Phil Barton: The remaining shops are the ones that were tough enough to survive. There is room for this bunch of 300 stores to live alongside Amazon as long as the record companies who produce vinyl don’t start pressing exclusives for them. History unfortunately has already proved that record company accountants and sales depts will sell their own souls for short term gain. I’m hoping that vinyl remains niche enough for them to consider it a nice bonus and not a guaranteed revenue stream.

Graham Jones: The fact that Amazon’s vinyl sales have increased by 745% over the last 5 years is not the gloomy statistic many record shop supporters would think. The more that Amazon sells the more vinyl product record companies will release. A percentage of vinyl fans are reluctant to buy vinyl over the internet because of it being posted and the potential for it to be damaged during shipping. Music fans like to see the vinyl and it is the independent record shop where many will go to buy from. Amazon do not take part in Record Store Day so their is going to be around 500 vinyl releases only available in record shops in April 2014.


After the CD, a case of history repeating itself?


Philippa Jarman: Obviously there is a possibility of this, and I would worry if we were a smaller shop. However, I think there is definitely room in the market for a shop like ours. While our online sales have increased slightly over the past 2 – 3 years, it’s the sales in our actual shop that have gone up most, proving that customers still appreciate the personal touch.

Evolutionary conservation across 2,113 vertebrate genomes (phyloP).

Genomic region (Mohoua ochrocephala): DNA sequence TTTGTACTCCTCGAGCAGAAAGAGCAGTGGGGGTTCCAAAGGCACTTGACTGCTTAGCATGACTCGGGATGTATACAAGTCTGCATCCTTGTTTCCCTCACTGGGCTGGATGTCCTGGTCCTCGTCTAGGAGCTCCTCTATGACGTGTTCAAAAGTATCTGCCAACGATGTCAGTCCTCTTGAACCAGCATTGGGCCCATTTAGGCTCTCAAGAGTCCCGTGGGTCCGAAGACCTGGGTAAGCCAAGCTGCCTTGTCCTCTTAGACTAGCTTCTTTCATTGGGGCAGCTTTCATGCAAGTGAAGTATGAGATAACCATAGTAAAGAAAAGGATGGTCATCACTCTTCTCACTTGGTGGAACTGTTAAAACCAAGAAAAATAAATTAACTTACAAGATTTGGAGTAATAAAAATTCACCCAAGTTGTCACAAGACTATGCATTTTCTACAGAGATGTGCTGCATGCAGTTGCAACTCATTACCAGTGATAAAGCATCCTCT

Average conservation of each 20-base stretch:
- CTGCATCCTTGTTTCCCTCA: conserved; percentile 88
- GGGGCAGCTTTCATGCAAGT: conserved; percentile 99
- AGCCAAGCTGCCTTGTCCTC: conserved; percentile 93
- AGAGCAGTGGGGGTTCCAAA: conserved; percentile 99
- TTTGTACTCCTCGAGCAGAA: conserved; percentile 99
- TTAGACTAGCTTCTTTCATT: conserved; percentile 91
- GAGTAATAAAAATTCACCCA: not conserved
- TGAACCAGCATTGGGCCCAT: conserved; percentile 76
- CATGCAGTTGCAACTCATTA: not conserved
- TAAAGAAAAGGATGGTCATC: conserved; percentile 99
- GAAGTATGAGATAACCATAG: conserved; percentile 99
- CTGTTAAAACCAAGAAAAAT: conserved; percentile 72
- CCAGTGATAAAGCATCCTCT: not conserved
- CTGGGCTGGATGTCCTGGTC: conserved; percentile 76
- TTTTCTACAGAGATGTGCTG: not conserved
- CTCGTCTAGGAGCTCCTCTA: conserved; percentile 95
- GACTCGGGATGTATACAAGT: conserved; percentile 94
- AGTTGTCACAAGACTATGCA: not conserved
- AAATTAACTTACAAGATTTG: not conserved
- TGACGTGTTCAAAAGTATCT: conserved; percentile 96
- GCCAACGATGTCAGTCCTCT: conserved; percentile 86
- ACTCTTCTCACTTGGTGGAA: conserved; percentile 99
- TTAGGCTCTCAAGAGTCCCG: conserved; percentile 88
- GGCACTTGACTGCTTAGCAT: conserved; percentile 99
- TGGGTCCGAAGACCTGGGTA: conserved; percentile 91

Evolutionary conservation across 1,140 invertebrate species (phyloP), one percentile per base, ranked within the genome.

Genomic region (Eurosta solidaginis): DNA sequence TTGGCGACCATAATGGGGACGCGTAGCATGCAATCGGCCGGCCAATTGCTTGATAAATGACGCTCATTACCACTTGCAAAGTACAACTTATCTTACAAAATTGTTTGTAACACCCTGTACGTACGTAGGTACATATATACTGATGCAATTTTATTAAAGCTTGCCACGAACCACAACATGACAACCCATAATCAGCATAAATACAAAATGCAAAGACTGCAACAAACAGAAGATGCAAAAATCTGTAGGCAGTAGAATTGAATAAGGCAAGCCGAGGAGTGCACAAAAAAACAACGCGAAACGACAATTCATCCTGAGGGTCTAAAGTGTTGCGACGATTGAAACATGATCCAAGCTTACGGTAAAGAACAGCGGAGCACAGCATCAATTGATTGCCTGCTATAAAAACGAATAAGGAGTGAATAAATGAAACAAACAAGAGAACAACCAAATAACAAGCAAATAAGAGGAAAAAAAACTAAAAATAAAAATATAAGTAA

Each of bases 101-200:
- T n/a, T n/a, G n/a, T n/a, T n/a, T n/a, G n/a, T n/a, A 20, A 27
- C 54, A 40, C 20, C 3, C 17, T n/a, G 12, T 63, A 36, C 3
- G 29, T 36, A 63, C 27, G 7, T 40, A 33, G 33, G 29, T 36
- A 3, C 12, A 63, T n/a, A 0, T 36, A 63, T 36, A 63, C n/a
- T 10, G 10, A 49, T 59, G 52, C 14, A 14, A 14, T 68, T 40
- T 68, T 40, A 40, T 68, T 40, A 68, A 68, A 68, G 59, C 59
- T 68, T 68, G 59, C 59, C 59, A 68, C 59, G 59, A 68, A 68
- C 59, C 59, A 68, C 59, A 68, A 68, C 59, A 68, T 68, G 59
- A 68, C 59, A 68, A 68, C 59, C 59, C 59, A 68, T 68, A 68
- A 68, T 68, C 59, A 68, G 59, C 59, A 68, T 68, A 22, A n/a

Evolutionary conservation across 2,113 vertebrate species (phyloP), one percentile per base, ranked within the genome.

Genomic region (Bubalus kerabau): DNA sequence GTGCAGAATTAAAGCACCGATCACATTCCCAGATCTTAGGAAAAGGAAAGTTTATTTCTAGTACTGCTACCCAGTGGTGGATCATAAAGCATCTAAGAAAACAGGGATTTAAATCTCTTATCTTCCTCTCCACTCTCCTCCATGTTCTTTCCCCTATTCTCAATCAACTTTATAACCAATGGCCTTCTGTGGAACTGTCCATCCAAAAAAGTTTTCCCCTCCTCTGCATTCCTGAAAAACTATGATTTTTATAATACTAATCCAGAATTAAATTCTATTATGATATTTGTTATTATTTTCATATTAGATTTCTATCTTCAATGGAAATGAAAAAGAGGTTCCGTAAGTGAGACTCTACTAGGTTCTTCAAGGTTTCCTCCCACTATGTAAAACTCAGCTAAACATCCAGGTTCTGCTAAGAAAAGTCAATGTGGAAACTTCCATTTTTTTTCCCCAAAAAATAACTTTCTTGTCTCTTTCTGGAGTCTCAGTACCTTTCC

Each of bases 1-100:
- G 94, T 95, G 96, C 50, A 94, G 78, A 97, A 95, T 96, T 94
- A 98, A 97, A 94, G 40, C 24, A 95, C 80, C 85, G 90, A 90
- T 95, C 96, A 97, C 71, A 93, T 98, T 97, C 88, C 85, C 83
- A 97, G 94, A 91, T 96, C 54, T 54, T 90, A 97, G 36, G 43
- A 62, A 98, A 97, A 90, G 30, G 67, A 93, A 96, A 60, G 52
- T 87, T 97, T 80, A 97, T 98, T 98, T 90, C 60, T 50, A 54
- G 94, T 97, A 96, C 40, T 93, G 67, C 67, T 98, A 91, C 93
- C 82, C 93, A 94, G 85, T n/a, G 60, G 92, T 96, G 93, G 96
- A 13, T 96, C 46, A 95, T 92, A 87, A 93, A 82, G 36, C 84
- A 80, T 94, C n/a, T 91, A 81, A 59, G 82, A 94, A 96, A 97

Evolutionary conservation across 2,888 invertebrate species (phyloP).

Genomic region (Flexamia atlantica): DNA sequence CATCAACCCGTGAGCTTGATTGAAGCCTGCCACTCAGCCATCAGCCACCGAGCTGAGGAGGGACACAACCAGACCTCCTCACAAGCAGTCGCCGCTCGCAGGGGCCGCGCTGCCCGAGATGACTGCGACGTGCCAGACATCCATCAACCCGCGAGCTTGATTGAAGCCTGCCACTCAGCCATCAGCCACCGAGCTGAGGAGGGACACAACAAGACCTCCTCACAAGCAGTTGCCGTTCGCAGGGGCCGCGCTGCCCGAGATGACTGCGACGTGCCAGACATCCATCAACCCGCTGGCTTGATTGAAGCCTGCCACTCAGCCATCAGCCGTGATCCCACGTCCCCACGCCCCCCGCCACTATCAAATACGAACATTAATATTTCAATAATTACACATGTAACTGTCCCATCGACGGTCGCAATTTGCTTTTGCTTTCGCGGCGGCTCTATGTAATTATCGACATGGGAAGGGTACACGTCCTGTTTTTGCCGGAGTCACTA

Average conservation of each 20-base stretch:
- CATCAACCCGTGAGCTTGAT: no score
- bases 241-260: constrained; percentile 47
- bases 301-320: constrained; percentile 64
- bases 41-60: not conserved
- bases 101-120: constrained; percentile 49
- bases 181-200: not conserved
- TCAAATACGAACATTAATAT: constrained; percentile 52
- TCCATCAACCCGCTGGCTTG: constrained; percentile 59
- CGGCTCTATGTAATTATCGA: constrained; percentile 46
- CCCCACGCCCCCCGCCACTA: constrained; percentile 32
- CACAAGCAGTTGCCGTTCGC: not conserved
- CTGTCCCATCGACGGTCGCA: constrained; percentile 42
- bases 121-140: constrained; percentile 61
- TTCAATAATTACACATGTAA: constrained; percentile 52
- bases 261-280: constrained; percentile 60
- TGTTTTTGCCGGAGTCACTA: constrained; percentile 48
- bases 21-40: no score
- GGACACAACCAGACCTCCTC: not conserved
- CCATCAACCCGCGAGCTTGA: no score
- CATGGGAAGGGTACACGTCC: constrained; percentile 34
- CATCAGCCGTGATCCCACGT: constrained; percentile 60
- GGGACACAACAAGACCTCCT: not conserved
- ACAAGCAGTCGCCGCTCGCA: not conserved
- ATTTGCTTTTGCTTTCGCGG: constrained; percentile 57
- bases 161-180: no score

Graham Jones: The music industry has realised that they don’t want a monopoly where only one company controls the market, so it is in their interests to support record shops. I am really chuffed at the amount of independent record shop exclusives that are coming out on vinyl. Examples such as if you buy the vinyl from a record shop you get a free 7″ or a download card. The industry needs to do more of that sort of promotion to get people back visiting record shops.

Dan Hill: Well if it grows it’s because the vinyl market is growing, not specifically because Amazon have paid more attention to it. They treat music like everything else on their site. It could be a cake cutter, or a children’s bike or a vinyl record. It’s all just a product or just a line in their system. At least HMV has the pretence that it’s still a music / DVD store. Amazon will sell anything and will try and undercut everyone.

Phil Barton: Everything that rises will fall. Amazon will fuck up royally somewhere along the line and we will all march to a different tune. It may not be in my lifetime but my daughter will enjoy dancing on their grave sometime in the future. The only concern being that whatever replaces it will probably be even more ubiquitous, insidious and all pervading. We as consumers give this leviathan its power. We can cut it down, but for the vast majority of consumers it is convenient, easy and most importantly cheap. Multiple entertainment retail is dead thanks to Amazon and supermarkets. I fear that the remaining rump of HMV is lost too. Independents are feeding on the scraps. Good service, good stock, good knowledge and a good shopping experience will enable us to survive.


Watch Graham Jones discuss last Shop Standing at this year’s Record Store Day here and see which 5 releases Piccadilly Records recommended for our Behind The Counter series earlier this summer here.